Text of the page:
10 most moving romantic scenes in Russian art (PICS)

While Russian fine art wasn’t as risque as its Western counterpart, the themes of love and romance were still an inseparable part of its artistic vision.

1. Karl Bryullov - Italian Woman Blowing a Kiss, 1826

This artist worked in Italy a lot - probably his most famous legacy from this period is the huge canvas ‘The Last Day of Pompeii’, but he also painted some genre scenes of Italian life, especially Italian women - be they collecting grapes, or taking morning baths, or blowing kisses to a stranger.

2. Ilya Repin - Studying for an Exam, 1864

At first glance, there is no love in this painting by Ilya Repin, one of the most famous Russian artists. But when you observe the scene carefully, you see something else besides the two cadets preparing for exams and enjoying the afternoon sun in their dorm room: the one who didn’t fall asleep is blowing kisses for a girl from the neighboring window. How romantic, don’t you think?

3. Nikolai Yaroshenko - On swings, 1888

Yaroshenko was an artist working in the realist tradition - a movement that also became known as peredvizhniki. They avoided the canons and rules of the day, instead focusing on depicting ordinary life in the Russian countryside. This canvas shows a couple swinging during a festive public holiday outing. The serviceman is doing his best to romantically vibe with a housemaid.

4. Viktor Vasnetsov - Ivan Tsarevich Riding a Grey Wolf, 1889

Viktor Vasnetsov was most famous for his folklore tale illustrations. One of his favorites was "Tsarevitch Ivan, the Firebird and the Grey Wolf". This painting shows Ivan heroically saving Elena the Beautiful from evil powers, whisking her away on a magic wolf.

5. Konstantin Somov - The lovers. Evening, 1910

Konstantin Somov was the very first erotic artist in Tsarist Russia and had a scandalous reputation. Perhaps Somov's most famous work is illustrations for the Book of the Marquise, a collection of 18th century French erotic texts. 

6. Kuzma Petrov-Vodkin - Youth (Kiss), 1913

Surely we know this artist more by his iconic ‘Bathing of a Red Horse’. He drew scenes of war, Soviet life, the revolution, and of course, its leader Vladimir Lenin. He was also a fan of exploring the human condition in a very naturalistic way.

7. Marc Chagall - The Birthday, 1915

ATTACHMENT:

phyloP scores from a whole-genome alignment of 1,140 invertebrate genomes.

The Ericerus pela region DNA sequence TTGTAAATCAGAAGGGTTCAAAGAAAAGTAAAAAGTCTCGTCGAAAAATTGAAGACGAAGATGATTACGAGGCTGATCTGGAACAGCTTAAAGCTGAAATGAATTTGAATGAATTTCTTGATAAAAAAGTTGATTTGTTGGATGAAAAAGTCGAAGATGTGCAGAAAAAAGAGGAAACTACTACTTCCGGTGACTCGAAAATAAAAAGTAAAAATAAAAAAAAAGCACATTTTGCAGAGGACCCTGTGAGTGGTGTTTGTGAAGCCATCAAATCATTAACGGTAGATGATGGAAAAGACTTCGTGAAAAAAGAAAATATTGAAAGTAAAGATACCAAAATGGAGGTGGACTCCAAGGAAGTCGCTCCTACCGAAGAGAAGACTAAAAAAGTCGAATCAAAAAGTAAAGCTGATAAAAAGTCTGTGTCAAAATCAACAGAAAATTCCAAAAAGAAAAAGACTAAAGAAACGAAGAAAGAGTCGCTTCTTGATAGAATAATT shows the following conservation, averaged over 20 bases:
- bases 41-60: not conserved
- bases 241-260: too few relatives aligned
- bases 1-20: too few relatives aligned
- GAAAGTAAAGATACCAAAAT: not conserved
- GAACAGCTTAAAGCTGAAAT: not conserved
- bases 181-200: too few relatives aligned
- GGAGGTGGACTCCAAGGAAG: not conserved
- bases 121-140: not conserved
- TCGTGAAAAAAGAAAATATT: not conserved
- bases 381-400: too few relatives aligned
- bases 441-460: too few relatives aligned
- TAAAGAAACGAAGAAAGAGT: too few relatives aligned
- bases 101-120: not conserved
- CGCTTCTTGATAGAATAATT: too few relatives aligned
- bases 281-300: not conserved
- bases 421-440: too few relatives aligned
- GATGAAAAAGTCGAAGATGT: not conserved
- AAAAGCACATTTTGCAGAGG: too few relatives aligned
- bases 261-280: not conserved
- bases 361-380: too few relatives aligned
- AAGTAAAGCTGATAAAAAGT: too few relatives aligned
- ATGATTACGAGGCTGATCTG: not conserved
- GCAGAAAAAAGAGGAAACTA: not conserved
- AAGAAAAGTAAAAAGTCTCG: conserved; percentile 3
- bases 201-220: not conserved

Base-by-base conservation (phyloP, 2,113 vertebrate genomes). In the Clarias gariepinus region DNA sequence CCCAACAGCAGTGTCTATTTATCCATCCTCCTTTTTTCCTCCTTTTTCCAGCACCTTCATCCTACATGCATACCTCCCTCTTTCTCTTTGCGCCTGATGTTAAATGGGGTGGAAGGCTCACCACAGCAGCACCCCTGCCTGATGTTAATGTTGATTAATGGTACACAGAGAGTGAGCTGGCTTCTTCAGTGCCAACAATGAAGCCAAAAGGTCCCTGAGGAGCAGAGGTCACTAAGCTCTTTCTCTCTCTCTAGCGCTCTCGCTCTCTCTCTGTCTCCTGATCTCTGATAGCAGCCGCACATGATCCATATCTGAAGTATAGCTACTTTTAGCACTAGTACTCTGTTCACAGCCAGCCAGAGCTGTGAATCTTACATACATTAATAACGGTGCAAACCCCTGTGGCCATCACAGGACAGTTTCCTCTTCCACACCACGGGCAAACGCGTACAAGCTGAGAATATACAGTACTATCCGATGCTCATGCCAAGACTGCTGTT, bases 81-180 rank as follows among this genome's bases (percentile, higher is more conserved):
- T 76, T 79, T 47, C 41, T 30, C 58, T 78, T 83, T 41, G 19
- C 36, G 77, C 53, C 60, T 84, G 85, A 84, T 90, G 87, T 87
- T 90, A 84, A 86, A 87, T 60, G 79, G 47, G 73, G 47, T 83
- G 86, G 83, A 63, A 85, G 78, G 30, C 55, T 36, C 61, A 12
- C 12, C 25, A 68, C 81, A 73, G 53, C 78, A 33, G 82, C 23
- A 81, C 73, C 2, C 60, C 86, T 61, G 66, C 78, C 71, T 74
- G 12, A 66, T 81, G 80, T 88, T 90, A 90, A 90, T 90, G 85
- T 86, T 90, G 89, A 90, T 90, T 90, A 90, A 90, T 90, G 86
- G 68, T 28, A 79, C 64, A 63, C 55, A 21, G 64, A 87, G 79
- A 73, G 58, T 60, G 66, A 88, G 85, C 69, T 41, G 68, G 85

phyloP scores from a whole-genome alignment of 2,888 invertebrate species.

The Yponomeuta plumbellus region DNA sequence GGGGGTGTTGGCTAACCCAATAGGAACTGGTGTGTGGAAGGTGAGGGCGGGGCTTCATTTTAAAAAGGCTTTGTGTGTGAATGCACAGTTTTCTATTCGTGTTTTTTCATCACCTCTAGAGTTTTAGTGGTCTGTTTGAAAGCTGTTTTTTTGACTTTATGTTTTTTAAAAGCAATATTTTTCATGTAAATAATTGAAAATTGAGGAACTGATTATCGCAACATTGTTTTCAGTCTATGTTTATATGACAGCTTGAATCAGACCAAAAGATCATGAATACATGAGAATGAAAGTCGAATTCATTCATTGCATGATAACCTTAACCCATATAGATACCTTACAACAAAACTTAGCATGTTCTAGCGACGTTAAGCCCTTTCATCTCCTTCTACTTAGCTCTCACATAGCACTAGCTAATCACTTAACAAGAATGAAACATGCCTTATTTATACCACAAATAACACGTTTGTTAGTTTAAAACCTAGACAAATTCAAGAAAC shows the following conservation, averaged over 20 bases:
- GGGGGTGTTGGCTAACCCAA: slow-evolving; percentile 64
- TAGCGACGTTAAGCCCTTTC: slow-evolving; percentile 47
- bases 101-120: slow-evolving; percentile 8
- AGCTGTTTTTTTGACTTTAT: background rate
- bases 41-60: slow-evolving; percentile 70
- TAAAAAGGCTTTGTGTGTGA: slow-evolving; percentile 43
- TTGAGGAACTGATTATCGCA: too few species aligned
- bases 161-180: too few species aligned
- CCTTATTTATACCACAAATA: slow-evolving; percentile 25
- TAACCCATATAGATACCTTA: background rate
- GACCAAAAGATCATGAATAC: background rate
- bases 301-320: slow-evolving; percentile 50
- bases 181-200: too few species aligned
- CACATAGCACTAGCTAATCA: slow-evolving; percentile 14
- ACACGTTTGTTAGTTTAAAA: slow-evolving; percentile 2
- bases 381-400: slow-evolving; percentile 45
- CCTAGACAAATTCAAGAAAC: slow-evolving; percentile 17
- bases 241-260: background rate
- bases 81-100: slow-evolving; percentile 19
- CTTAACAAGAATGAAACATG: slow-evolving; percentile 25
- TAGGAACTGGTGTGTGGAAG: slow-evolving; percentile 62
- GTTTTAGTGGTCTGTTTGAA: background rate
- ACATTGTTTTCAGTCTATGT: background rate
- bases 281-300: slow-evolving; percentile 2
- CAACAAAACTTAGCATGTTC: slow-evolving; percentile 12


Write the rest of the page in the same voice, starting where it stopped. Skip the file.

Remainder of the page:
This Russian-French artist Marc Chagall was all about drawing kisses and lovers. Let’s take at least his iconic painting, ‘Over the Town’, featuring lovers flying about his native city of Vitebsk. The painting ‘Birthday’ portrays the same people: the artist himself and his beloved wife. And again he is literally up in the clouds from love.

8. Konstantin Yuon - Easter Kiss, 1920s 

Yuon was a student of the famous artist Valentin Serov. His themes often dealt with the beauty and charm of provincial Russia, with its churches and golden domes, and Orthodox holidays with people spending joyous moments - just like these two. 

9. Yuri Pimenov - Lyrical Housewarming, 1965

Yuri Pimenov was the main artist of social realism, depicting Soviet life through rose-tinted spectacles, just as the propaganda of the day had required. One of the main themes of his art was scenes of the ‘new better life’ that came with the times of the Thaw. This particular scene implies that this couple had finally got their own apartment - perhaps, having just moved out of a komunalka - and finally being afforded all the private space for kissing they could ask for.

10. Viktor Popkov - Two, 1966

Another social realist, Popkov’s paintings are usually referred to the so-called ‘severe style’ of Soviet art that featured workers, soldiers and other ‘All-Soviet’ heroes that obviously have a harsh life, which is reflected in their brutalistic features. This painting has deep psychological meaning. The two people could be enduring a rough patch in their relationship, with their silence speaking louder than words. 

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